Next: 3 Sibling Interaction Model
Up: 8 Social Interaction
Previous: 1 Introduction
Index
2 Basic Univariate Model without Interaction
Up to this point, we have been concerned primarily with decomposing
observed phenotypic variation into its genetic and environmental
components. This has been accomplished by estimating the paths from
latent or independent variables to dependent variables.
A basic univariate path diagram is set out in Figure 8.1.
Figure 8.1:
Basic path diagram for univariate twin data.

This path diagram shows the deviation phenotypes and , of a pair of
twins. Here we refer to the phenotypes as deviation phenotypes
to emphasize the point that the
model assumes variables to be measured as deviations from the means, which is
the case whenever we fit models to covariance matrices and do not include
means. The deviation phenotypes and result from their respective
additive genetic deviations, and , their shared environment
deviations, and , and their nonshared environmental deviations,
and . The linear model corresponding to the path diagram is:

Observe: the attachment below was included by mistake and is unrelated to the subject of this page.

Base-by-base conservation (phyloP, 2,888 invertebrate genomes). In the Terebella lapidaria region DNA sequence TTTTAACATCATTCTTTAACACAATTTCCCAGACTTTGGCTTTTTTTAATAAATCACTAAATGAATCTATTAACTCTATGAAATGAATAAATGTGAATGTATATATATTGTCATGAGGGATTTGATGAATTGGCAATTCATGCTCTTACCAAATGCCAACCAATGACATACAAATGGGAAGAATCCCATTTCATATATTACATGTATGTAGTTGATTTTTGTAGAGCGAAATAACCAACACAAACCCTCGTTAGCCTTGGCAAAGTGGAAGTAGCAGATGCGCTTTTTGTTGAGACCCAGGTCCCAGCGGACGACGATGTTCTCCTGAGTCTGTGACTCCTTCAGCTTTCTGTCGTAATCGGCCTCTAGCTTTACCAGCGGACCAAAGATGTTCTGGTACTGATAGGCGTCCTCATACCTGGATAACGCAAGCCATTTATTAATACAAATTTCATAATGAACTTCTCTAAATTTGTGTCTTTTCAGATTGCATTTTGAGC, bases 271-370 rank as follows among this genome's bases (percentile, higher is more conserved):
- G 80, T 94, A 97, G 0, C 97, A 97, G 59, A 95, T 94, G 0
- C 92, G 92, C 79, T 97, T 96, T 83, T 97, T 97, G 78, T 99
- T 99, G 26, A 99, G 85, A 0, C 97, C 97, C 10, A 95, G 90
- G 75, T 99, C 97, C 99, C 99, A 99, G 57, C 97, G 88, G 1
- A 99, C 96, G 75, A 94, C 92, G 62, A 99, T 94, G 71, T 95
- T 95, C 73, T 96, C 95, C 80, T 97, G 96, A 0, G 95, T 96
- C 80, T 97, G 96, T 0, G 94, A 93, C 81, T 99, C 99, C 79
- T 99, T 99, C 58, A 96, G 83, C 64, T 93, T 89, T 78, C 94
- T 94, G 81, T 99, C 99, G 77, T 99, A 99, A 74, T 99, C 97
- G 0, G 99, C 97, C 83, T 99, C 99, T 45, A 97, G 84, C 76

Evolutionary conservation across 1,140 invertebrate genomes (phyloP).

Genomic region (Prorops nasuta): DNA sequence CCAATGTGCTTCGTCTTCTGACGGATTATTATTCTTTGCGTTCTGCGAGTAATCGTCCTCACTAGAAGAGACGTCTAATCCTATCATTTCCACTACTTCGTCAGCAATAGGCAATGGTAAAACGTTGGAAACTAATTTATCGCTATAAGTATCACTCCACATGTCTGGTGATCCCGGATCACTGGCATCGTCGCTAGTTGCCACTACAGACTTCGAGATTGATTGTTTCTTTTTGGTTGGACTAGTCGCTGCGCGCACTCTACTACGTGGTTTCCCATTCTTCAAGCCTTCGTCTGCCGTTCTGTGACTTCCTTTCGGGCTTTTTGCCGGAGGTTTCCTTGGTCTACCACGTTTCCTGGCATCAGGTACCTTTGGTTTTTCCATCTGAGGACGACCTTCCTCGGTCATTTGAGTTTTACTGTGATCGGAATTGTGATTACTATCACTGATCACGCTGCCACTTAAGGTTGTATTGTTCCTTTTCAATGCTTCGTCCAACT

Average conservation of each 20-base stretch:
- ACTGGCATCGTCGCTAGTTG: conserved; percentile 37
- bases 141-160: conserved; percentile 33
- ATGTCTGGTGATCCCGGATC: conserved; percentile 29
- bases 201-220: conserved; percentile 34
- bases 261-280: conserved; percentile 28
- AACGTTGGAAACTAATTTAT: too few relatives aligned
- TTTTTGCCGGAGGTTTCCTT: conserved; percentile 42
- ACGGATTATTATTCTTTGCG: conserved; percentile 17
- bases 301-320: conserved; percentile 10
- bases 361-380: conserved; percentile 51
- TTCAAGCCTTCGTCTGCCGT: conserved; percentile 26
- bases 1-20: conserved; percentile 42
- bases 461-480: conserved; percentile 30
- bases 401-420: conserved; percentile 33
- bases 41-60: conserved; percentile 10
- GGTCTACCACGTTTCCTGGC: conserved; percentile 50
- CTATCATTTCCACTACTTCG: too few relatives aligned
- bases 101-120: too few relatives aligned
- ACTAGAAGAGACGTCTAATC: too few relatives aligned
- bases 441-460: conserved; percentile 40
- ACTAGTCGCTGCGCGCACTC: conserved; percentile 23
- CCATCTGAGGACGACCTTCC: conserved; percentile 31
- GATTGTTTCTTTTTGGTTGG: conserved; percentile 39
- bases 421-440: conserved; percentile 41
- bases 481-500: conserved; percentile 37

In matrix form we can write:
or as a matrix expression
Details of specifying and estimating this basic univariate model are
given in Chapter 6. One of the interesting assumptions of
this basic ACE model is that the siblings' or twins' phenotypes
have no influence on each other. This assumption may well be true of
height or finger print ridge count, but is it necessarily true for a
behavior like smoking, a psychiatric condition like depression,
delinquent behavior in children or even an anthropometric measure like
the body mass index? We should not, in general, assume a priori
that a source of variation is absent, especially when an empirical
test of the assumption may be readily performed. However, we may as
well recognize from the onset that evidence for social interactions or
sibling effects is pretty scarce. The fact is that usually one form
or another of the basic univariate model adequately describes a twin
or family data set, within the power of the study. This tells us that
there will not be evidence of significant social interactions since,
were such effects substantial, they would lead to failure of basic
univariate models. Nevertheless, this extension of the basic models
is of considerable theoretical interest and studying its outcome on
the expectations derived from the models can provide insight into the
nature and results of social influences. The applications to
bivariate and multivariate causal modeling are perhaps even more
intriguing and will be taken up in chapter .
Next: 3 Sibling Interaction Model
Up: 8 Social Interaction
Previous: 1 Introduction
Index
Jeff Lessem
20020321